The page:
Facebook, for all its technical sophistication, has resorted to partnering with a growing army of human fact checkers to vet content on its platform in the wake of Cambridge Analytica and the 2016 election crises. Posts flagged as false by users (or by machine learning) are forwarded on to one of 25 fact-checking partners in 14 countries, including the likes of the Associated Press, PolitiFact, and Snopes. Content deemed false is, in turn, demoted by Facebook, which pushes it lower in the news feed, evidently reducing future views by more than 80%.
This manual, piecemeal approach admittedly leaves a lot to be desired: Standards vary by fact-checking organization, and even patently fake stories may go viral before Facebook has a chance to demote them. Plus, the sheer scale frustrates human intervention: Every 60 seconds on Facebook, 510,000 comments are posted and 136,000 photos are uploaded, according to one estimate. It’s little wonder there aren’t enough fact-checkers to review all false claims.
The future of trust
Is there a better way to address this problem? There has to be. Will it be easy? Nope. And this is where ingenuity and market opportunity need to come together. For instance, can we find a way to leverage domain authority–the search engine ranking scores that serve as a rough proxy for “trustworthiness”—in vetting content shared on social media? (An outlet like the New York Times, for instance, which has a domain authority of 99/100, would be ranked as highly trusted.) This approach is scalable but, admittedly, far from perfect, since domain authority is rooted largely in linkbacks rather than factual correctness.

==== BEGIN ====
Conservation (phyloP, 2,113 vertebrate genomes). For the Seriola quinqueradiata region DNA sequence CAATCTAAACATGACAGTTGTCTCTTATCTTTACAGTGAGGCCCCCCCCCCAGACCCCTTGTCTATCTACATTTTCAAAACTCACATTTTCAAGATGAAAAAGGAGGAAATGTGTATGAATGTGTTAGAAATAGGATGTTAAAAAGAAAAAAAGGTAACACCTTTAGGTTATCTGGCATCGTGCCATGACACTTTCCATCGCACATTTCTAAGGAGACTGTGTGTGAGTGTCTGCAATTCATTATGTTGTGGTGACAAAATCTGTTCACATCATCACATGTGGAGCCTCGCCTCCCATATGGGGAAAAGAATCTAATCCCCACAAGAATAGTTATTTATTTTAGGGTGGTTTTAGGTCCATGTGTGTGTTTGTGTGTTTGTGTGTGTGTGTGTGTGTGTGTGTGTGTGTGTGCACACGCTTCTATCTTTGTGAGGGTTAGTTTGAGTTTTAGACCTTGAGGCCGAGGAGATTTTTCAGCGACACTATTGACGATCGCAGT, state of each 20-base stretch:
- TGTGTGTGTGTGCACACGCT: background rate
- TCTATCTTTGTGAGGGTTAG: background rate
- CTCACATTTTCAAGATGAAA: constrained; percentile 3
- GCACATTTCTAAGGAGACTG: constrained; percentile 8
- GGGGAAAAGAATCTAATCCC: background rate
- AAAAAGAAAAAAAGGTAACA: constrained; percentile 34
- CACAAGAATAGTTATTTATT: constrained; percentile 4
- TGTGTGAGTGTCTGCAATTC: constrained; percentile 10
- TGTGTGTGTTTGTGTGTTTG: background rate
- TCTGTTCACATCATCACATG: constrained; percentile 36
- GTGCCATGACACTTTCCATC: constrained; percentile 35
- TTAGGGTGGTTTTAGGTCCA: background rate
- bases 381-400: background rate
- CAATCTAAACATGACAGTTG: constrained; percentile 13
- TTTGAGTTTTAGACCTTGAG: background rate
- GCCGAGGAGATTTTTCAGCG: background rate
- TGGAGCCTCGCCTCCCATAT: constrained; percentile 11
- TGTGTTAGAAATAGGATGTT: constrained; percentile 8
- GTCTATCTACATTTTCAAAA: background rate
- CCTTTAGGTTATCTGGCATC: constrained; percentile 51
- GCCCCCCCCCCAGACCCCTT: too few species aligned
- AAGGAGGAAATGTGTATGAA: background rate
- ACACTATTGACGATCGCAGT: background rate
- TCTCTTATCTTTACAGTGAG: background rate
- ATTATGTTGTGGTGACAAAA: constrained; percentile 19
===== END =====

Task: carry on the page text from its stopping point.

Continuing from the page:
Or could we take a cue from HTTPS protocol? The trusted lock symbol next to the address bar on our browsers offers instant assurance that sites we’re visiting—like banks or online stores—are secure and our sensitive data is safe. It’s not hard to imagine how useful this concept would be in the world of content: I’m picturing a nifty little badge on videos, photos, and stories that have been verified as true and factually correct, not fakes. The challenge is that HTTPS is merely an assurance of encryption. Vouching for data accuracy is a thornier issue altogether and far more complex from a technical and human standpoint.
What about blockchain? The idea of an immutable ledger stored in the cloud, tracing the origin of all content to its source, definitely sounds appealing. Users could compare versions of videos or images to check for modifications, and watermarks would serve as a badge of quality. (Indeed, this is largely the idea behind the Truepic app.) But here, too, the question is whether this can be applied to text-based content, where the intent to deceive leaves fewer technical traces.
Ultimately, comprehensive content validation is far easier to imagine than to pull off in real life. Once upon a time, we had a pretty great system for this—it was called journalism. For all of their limits and flaws, news outlets aspired to certain standards of accuracy, and professionals dedicated their lives to upholding them. The internet and social media have eroded the role of traditional editorial gatekeepers. Anyone can create news now. Anyone can spread false information. Anyone can cast aspersions. And as sophisticated new tools proliferate, almost anyone can can create a convincing fake reality.
But I remain optimistic. The backbone of the digital economy—which, increasingly, is the only economy—is information exchange. When that information loses its validity, that’s a huge problem… and a huge market opportunity. Content validation is a void waiting to be filled, and it may just represent one of the next great digital waves.